New Internal Documents Reveal For-Profit Colleges’ Lobbying, Rebranding Efforts
A couple of new, internal documents released over the past week detail efforts by the largest for-profit college trade association to use lobbying to help deter increased regulations and to rebrand their sector in a positive light despite many schools’ poor performance.
The documents, published by the Republic Report, come from the Association of Private Sector Colleges and Universities, which represents schools like Kaplan, DeVry, and the Art Institutes. The most revealing is a six-page internal memo detailing the group’s “100 Day Plan” following then-APSCU CEO Harris Miller’s resignation. (After making this offensive video invitation.)
Republic Report’s David Halperin, the founder of Campus Progress, notes that the document reveals:
- The group’s strategy for passage of key bills in Congress was “directed by” the “House Republican leadership.”
- APSCU appeared to closely integrate its efforts to get favorable votes in Congress with its political strategy of donating to Senate and House candidates and influencing elections — a clear, and troubling, illustration of how the wealthy for-profit education industry uses its financial muscle to avoid federal accountability, despite overwhelming evidence that many schools in the sector engage in waste, fraud, and abuse with taxpayer money.
- Faced with a significant effort by Kentucky Attorney General Jack Conway to investigate abuses by for-profit schools, APSCU planned to “seek opportunities to isolate Conway efforts” from other state attorneys general.
A source with internal knowledge of APSCU and the documents confirmed their authenticity to Republic Report, and the document shows some senior-level staff edited this version. Brian Moran, who was interim president at the time of memo’s creation, and others from the trade group did not return Halperin’s calls to discuss the document. The full version is here:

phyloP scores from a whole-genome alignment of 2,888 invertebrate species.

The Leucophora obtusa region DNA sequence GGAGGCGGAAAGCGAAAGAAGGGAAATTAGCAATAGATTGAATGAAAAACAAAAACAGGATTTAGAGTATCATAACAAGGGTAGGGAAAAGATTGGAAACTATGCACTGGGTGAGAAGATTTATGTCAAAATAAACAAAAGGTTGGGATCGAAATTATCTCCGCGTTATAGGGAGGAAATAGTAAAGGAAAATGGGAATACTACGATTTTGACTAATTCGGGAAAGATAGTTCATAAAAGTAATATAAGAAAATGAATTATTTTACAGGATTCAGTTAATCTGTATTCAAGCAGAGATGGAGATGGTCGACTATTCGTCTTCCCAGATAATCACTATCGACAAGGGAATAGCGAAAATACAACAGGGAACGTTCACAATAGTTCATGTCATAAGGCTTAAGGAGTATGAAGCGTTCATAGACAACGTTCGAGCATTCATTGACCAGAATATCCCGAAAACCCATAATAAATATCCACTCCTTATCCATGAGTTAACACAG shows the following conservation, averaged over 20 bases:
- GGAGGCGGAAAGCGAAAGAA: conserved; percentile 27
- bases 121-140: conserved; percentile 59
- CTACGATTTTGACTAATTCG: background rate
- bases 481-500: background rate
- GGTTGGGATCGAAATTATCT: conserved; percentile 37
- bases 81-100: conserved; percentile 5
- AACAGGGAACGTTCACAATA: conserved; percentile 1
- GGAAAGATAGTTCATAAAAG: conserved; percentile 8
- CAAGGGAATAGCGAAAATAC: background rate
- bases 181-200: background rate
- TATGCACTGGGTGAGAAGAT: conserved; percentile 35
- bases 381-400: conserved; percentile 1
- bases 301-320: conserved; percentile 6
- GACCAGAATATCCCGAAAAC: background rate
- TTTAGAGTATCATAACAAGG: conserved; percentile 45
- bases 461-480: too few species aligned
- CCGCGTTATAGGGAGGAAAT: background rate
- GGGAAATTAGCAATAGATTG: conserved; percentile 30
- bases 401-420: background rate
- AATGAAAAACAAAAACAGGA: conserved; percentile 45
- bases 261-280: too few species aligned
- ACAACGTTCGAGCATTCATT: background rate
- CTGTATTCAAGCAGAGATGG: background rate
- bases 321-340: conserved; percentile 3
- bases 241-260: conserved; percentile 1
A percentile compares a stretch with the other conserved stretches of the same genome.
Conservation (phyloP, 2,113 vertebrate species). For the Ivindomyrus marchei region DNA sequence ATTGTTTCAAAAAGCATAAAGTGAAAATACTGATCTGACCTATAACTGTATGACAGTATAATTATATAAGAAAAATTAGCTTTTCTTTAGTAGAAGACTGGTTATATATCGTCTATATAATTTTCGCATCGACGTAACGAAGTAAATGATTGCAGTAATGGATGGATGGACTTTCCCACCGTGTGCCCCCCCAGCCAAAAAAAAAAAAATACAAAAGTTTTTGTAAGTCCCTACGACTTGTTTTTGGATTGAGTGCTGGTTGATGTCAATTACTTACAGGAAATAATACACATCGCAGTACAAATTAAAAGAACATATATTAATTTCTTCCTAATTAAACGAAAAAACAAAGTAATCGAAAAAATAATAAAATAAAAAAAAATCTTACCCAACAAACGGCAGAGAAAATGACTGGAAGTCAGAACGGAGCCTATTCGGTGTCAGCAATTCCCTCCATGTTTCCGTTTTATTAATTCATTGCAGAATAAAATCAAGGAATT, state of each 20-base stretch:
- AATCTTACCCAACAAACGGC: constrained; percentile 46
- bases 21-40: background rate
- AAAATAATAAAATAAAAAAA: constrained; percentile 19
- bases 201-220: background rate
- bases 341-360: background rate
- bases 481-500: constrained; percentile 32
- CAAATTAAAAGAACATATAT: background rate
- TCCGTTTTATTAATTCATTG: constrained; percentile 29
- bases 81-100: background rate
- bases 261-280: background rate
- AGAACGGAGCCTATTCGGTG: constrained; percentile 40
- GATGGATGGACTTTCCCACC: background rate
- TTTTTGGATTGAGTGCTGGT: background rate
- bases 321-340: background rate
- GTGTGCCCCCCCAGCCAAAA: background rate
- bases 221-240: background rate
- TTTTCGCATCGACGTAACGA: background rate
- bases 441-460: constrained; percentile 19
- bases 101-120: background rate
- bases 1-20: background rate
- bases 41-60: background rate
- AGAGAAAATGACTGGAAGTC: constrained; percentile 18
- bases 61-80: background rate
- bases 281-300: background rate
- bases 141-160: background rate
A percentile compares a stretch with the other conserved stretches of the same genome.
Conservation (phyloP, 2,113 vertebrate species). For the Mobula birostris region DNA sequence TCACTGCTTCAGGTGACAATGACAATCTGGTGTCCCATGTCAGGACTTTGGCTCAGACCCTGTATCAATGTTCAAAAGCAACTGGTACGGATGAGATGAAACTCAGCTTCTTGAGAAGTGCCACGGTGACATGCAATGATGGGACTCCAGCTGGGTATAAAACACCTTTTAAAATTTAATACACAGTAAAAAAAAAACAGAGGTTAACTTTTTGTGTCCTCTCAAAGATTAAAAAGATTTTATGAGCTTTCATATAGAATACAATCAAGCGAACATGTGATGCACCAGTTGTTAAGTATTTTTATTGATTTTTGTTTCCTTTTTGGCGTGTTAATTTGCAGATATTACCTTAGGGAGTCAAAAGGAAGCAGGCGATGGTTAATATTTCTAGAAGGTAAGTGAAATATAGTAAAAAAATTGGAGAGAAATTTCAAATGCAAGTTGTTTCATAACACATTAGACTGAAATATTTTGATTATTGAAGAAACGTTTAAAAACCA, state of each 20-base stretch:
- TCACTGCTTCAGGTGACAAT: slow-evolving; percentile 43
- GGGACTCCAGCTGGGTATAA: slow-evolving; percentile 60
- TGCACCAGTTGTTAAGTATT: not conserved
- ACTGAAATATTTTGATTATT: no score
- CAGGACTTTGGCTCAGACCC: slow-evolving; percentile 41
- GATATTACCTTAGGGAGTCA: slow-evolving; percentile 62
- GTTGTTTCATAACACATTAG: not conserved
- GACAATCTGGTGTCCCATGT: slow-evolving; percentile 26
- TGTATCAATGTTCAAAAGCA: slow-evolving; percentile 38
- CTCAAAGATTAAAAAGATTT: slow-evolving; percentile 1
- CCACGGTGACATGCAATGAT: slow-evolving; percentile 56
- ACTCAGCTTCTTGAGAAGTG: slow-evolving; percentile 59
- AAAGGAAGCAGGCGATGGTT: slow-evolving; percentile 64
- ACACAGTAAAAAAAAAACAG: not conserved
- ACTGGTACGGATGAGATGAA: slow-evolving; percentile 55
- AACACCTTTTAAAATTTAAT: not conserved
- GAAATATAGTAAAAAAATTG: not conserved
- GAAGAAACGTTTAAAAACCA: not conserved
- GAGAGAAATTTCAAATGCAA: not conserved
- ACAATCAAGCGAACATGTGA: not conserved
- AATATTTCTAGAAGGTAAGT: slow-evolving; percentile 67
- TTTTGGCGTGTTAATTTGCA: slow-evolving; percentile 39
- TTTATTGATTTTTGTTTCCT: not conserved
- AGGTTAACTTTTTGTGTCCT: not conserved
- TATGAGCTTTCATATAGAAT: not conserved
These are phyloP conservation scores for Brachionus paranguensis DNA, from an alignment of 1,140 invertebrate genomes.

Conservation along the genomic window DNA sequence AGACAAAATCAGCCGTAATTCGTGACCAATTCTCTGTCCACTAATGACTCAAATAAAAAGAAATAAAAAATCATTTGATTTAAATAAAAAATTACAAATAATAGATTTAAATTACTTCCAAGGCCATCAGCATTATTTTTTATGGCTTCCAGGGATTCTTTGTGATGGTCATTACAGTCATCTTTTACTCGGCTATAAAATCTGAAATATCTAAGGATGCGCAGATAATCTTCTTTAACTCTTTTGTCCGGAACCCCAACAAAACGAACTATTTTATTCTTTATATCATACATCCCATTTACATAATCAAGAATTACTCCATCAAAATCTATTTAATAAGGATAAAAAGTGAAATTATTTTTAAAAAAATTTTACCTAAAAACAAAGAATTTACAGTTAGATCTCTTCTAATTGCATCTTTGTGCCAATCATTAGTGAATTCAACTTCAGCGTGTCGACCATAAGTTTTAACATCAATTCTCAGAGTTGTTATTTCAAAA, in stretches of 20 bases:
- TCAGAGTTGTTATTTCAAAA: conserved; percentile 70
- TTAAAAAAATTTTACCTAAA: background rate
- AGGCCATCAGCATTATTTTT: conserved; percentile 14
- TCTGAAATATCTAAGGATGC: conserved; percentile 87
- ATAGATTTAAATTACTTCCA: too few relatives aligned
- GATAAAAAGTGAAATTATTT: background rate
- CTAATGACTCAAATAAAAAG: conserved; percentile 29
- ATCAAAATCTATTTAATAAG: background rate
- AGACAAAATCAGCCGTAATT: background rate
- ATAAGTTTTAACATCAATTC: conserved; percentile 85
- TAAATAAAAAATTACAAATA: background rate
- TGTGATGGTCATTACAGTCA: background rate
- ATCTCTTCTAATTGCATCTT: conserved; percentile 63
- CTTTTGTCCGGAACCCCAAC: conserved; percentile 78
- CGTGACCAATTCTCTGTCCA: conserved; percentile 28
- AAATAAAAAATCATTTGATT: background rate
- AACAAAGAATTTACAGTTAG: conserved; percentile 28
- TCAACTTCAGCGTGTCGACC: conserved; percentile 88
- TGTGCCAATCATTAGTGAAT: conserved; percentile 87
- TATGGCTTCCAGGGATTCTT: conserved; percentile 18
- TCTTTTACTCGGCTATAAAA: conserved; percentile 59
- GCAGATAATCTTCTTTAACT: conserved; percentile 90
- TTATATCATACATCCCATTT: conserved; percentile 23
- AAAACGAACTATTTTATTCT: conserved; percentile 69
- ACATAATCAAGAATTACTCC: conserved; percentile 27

Additionally, the 100-day memo highlights efforts to push back against regulations proposed by the Obama Administration; outreach to state attorneys general, who were investigating the sector; and legislative strategies from the group’s political action committee, which appear closely tied to the work of the trade group itself. At several points, the memo notes that certain actions were conducted “as directed by House Republican leadership.”
It also states that APSCU would seek to “isolate” Kentucky AG Conway, who is leading the bipartisan group of attorneys general investigating industry behavior. (One item on the memo’s agenda was the upcoming July 2011 Conference of Western Attorneys General in Hawaii, where in fact there was a panel favorable to the for-profit colleges; while the panel moderator was Iowa AG Tom Miller, who is one those investigating for-profit schools, all three panelists were representatives of the industry.)
The other leaked document, a PowerPoint presentation on an effort called “Project Rose,” highlights the group’s strategy to change “the vernacular of our sector,” by shifting terms to be more positive and less corporate business-like. (Examples include the discontinuation of “piece of business” as a term for prospective students. As Halperin notes, “applicant,” the group’s suggested alternative, sounds much better.) This presentation also received coverage in the Chronicle of Higher Education last week. You can watch it here.
These documents are troubling, as the for-profit sector has a history of leaving students with massive amounts of student debt but few real job opportunities. Such colleges and universities account for nearly half of all student loan defaults, but serve less than one-sixth of American students. And efforts to lobby Congress and attorneys general to avoid regulations but keep federal dollars flowing into their branches is disturbing not only because of their poor job of educating students but because many receive as much as 90 percent of their income from federal aid.
Brian Stewart is the communications manager at Campus Progress.
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